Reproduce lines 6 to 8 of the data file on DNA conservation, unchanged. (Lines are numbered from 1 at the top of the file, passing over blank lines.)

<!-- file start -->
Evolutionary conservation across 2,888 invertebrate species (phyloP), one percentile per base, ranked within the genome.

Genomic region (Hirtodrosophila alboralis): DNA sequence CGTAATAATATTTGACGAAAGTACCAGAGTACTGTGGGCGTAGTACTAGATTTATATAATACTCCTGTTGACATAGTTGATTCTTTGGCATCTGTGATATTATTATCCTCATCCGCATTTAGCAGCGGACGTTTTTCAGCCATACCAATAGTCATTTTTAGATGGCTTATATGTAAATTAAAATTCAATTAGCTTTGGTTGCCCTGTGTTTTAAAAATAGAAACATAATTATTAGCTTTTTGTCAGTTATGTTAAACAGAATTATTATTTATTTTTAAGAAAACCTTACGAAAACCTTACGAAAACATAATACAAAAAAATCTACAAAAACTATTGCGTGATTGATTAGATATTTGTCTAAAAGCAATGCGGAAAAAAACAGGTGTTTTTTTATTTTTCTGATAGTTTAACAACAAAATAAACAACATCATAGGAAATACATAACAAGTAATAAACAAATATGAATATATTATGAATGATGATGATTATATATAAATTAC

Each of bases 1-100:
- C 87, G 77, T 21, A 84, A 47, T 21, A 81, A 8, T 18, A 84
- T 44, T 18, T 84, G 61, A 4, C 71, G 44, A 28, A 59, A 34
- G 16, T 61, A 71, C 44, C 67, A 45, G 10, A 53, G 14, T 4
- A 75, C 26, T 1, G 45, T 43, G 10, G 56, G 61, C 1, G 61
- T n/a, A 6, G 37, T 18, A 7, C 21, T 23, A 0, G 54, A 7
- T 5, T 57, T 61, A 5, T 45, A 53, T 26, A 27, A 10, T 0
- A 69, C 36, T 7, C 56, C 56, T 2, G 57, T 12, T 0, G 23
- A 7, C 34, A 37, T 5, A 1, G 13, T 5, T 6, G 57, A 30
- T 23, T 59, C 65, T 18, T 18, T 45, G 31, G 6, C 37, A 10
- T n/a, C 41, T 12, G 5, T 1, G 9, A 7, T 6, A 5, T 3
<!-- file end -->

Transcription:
- G 16, T 61, A 71, C 44, C 67, A 45, G 10, A 53, G 14, T 4
- A 75, C 26, T 1, G 45, T 43, G 10, G 56, G 61, C 1, G 61
- T n/a, A 6, G 37, T 18, A 7, C 21, T 23, A 0, G 54, A 7